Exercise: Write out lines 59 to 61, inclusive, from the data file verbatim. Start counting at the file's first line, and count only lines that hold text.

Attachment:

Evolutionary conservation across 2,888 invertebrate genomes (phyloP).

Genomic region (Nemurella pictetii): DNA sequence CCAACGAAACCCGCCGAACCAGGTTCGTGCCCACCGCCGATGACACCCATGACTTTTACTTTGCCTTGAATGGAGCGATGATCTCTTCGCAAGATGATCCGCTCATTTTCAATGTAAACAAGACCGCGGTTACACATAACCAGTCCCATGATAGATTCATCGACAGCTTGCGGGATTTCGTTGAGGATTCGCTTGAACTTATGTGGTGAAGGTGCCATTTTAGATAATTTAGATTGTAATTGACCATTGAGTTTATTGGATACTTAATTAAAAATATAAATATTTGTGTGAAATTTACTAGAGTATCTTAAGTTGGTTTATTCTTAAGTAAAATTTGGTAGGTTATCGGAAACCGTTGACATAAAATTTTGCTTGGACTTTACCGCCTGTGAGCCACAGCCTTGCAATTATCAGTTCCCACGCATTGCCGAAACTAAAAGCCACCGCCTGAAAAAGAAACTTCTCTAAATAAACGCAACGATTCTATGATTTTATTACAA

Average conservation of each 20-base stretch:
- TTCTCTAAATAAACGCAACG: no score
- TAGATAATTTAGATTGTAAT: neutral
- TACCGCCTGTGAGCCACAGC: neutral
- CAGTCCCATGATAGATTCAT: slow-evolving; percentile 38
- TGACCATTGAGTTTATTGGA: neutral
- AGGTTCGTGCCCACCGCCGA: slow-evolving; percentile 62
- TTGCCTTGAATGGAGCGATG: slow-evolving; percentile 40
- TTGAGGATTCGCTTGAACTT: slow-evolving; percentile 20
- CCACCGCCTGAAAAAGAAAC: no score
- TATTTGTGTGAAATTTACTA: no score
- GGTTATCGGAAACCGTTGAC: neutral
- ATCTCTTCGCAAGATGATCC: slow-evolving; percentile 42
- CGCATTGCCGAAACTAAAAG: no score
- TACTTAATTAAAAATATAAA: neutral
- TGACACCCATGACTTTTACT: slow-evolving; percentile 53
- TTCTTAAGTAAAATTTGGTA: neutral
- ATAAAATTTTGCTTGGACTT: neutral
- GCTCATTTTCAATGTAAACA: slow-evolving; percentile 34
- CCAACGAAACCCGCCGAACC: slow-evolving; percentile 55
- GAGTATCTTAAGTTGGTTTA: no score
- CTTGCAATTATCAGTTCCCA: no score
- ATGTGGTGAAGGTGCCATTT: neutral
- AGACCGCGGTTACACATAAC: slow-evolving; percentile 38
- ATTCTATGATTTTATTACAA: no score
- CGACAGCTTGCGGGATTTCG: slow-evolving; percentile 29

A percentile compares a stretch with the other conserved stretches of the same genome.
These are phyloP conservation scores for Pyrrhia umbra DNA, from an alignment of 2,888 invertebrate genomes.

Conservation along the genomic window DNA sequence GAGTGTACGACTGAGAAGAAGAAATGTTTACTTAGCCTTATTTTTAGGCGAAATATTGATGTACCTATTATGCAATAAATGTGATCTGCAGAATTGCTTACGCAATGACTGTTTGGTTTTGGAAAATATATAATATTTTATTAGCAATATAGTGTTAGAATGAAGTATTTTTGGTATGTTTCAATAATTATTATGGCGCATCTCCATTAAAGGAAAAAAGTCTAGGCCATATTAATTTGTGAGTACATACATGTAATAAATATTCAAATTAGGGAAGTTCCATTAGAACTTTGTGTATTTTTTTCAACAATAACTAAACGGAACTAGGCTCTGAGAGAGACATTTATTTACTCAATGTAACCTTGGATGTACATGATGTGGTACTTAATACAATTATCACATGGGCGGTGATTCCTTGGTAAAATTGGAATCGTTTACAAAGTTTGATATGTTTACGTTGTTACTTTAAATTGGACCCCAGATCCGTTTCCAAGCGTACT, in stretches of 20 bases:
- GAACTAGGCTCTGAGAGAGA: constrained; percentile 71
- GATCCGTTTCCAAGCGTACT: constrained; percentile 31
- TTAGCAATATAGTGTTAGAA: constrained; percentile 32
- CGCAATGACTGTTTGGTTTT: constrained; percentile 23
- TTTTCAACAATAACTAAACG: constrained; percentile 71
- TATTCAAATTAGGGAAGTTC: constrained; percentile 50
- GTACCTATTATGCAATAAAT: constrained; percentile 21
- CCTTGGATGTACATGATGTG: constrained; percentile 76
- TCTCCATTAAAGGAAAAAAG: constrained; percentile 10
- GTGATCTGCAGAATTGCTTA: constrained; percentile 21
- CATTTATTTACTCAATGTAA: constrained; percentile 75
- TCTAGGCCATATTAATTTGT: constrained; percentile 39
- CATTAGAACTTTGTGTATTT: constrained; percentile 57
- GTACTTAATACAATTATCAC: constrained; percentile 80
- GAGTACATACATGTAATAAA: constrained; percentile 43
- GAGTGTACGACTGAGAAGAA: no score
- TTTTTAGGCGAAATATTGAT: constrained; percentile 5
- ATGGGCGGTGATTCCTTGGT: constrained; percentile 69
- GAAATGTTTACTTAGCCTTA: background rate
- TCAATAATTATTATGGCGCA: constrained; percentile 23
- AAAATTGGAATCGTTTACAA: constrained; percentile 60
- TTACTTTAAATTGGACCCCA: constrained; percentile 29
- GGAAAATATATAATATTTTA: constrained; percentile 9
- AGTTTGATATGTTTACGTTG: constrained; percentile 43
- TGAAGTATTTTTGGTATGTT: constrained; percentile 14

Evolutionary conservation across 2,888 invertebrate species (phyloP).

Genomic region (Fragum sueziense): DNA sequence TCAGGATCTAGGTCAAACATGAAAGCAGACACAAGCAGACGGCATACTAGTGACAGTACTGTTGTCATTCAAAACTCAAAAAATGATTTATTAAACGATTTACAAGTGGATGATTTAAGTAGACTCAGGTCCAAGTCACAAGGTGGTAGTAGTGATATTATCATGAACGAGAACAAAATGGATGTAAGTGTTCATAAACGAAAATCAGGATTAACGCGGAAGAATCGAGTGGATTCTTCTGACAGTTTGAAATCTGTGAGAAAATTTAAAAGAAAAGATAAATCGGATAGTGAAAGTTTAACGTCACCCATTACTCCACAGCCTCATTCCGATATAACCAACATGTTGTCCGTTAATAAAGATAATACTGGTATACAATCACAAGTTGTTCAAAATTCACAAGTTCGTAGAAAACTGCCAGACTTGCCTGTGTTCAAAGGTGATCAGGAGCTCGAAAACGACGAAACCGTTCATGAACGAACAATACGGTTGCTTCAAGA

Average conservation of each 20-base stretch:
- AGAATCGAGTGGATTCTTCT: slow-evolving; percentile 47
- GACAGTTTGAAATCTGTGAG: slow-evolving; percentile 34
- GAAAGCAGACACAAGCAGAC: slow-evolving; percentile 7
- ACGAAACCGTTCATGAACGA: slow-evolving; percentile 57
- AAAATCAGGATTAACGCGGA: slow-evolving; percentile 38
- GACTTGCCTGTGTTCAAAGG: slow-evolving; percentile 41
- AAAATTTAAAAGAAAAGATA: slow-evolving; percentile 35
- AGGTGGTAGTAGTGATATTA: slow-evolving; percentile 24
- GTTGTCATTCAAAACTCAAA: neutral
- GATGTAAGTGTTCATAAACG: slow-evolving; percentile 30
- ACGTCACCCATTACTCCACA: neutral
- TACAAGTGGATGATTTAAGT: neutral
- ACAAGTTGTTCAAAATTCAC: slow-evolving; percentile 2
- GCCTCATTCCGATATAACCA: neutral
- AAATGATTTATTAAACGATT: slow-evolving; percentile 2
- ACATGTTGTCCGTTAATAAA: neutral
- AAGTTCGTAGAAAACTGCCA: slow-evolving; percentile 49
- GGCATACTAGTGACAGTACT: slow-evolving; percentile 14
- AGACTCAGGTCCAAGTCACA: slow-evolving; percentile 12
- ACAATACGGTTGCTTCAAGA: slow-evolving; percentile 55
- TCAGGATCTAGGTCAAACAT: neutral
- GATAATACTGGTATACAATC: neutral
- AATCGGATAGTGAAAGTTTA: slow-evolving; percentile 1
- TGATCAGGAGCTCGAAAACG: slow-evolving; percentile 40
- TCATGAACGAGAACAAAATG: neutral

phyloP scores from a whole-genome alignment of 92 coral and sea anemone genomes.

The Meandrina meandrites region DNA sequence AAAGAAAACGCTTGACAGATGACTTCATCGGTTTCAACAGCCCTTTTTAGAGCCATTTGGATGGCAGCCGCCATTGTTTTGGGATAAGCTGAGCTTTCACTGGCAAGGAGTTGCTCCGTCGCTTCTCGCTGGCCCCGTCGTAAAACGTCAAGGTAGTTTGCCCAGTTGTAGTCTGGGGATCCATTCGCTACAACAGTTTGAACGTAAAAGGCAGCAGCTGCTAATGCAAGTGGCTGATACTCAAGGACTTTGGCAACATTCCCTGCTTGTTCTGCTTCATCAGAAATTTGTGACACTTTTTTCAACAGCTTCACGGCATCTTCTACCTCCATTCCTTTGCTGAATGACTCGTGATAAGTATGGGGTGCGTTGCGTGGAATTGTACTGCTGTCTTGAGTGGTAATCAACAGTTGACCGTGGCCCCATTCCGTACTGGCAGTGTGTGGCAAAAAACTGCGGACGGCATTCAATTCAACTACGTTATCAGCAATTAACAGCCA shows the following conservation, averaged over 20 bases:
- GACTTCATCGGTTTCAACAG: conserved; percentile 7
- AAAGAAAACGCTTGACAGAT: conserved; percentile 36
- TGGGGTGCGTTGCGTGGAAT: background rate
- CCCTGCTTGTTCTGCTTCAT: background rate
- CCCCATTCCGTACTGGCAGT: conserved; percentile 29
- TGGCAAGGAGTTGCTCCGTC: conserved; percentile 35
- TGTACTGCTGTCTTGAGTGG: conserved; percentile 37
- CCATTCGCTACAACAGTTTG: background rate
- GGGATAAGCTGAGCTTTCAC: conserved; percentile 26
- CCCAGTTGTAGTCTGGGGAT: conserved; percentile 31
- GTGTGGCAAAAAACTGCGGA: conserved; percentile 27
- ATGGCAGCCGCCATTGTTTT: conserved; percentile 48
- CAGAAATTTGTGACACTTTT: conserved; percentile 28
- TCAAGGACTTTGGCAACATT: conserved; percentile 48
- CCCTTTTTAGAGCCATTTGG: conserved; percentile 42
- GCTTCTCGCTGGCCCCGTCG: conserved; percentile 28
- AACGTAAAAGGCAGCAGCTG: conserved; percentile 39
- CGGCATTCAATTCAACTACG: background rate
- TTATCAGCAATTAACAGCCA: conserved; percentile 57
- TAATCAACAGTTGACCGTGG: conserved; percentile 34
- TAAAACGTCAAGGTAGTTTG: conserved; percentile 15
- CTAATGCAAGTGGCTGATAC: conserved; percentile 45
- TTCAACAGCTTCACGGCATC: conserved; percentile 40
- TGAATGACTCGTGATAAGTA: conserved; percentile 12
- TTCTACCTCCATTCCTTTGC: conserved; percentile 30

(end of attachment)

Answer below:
Average conservation of each 20-base stretch:
- AGAATCGAGTGGATTCTTCT: slow-evolving; percentile 47
- GACAGTTTGAAATCTGTGAG: slow-evolving; percentile 34